One granite ridge
A tree, would be enough
Or even a rock, a small creek,
A bark shred in a pool.
Hill beyond hill, folded and twisted
Tough trees crammed
In thin stone fractures
A huge moon on it all, is too much.
The mind wanders. A million
Summers, night air still and the rocks
Warm. Sky over endless mountains.
All the junk that goes with being human
Drops away, hard rock wavers
Even the heavy present seems to fail
This bubble of a heart.
Words and books
Like a small creek off a high ledge
Gone in the dry air.
A clear, attentive mind
Has no meaning but that
Which sees is truly seen.
No one loves rock, yet we are here.
Night chills. A flick
In the moonlight
Slips into Juniper shadow:
Back there unseen
Cold proud eyes
Of Cougar or Coyote
Watch me rise and go.

- Gary Snyder


Nordstrom had taken to dancing alone. He considered his sanity unblemished and his nightly dances an alternative to the torpor of calisthenics. He had chided himself of late for so perfectly living out all of his mediocre assumptions about life. The dancing was something new and owned an almost metaphysical edginess to it. At forty-three he was in fine but not spectacular shape, though of late he felt a certain softness, a blurring in the perimeters of his body. After cleaning up the dishes from a late dinner, he would dim the lights in the den and put an hour’s worth of music on the stereo though recently he often increased it to two hours: the selection was eclectic depending on his mood and might, on any evening, include music as varied as Merle Haggard, Joplin’s “Pearl”, The Beach Boys, Stravinsky’s The Rite of Spring, Otis Redding, and the Grateful Dead. The point was to keep moving, to work up a dense sweat and to feel the reluctant body become fluid and graceful. The fact of the matter is that Nordstrom wasn’t a very good dancer, but when you’re dancing alone, who cares?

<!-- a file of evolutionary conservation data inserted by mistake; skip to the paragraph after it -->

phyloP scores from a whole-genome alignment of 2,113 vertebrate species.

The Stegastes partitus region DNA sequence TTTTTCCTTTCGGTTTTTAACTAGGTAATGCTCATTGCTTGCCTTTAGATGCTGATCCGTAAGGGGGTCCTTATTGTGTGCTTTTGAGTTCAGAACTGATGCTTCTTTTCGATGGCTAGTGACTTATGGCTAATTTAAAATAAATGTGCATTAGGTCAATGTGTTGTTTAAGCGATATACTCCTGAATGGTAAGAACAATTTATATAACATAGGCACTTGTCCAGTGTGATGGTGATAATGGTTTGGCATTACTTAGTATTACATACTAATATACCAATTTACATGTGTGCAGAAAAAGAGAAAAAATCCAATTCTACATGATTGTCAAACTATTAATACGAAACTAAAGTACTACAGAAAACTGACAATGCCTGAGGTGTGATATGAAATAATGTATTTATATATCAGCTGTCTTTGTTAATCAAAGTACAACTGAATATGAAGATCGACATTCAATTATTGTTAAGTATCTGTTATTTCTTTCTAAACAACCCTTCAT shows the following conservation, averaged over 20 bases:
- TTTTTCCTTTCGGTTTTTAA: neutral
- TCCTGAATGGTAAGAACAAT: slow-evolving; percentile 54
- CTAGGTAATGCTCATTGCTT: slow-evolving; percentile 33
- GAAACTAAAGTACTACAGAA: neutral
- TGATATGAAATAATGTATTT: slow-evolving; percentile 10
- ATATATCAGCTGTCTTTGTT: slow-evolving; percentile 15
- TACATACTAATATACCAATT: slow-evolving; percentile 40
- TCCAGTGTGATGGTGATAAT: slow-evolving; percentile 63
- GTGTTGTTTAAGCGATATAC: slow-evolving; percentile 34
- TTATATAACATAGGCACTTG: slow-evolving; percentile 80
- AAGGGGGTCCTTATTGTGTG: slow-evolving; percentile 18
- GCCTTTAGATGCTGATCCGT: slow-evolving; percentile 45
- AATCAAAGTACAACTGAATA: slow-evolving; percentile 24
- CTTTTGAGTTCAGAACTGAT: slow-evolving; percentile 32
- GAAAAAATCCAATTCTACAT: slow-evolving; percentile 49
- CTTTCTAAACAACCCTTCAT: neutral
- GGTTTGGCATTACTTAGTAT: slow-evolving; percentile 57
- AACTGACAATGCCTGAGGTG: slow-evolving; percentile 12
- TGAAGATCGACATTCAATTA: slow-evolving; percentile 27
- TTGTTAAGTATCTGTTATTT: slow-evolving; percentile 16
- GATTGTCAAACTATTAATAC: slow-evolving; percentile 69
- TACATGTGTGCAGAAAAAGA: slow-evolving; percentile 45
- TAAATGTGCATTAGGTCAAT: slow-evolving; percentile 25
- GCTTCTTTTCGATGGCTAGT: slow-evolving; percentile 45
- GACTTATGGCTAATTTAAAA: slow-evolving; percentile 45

Beginning with his childhood in Michigan he had been an excellent swimmer, a fair flycaster and bird hunter, and a fair basketball player, a fair linebacker, a fair golfer, and a fair tennis player. Only the swimming haunted his dreams, all other sports had been discarded. Perhaps swimming was dancing in the water, he thought. To swim under lily pads seeing their green slender stalks wavering as you passed, to swim under upraised logs, past schools of sunfish and bluegills, to swim through reed beds past wriggling water snakes and miniature turtles, to swim in small lakes, big lakes, Lake Michigan, to swim in small farm ponds, creeks, giant rivers where one was easily swept along easily by the current …

From Jim Harrison's novella, The Man Who Gave Up His Name

Boogie on the picnic table ...

29 March 2011


My buddy, Molson, passed away a year ago today.

My favorite moment in life is when I give my dog a fresh bone.
- Jim Harrison

I miss you, buddy. I hope Sam has shown you where to find all the balls and carrots.

28 March 2011


Piazzoni, The Forest, 1945

The Monterey Museum of Art, La Mirada, will feature Russell Chatham's grandfather, Gottardo Piazzoni, in an exhibition entitled "From Dawn To Dusk."

More here.

Adams, Gottardo Piazzoni in his Studio, San Francisco, 1932

Piazzoni has frequently been labeled a mystic. He perceived nature and the landscape as the embodiment of God, and in his paintings he sought a communion with both, yet he was not religious in the doctrinaire sense. His family was Roman Catholic and he had attended church regularly when a boy in Switzerland, but later in life went to church only on Easter Sunday at the Mission San Carlos Borromeo del Rio Carmelo in Carmel. Piazzoni's religion was not to be found indoors, but in nature. "He appreciated everything about nature," his daughter recalled. For Piazzoni, nature, like his lapsed Catholicism, could be the source of powerful ritual. It is still something of a family legend that he knew and celebrated the exact moment of the full moon.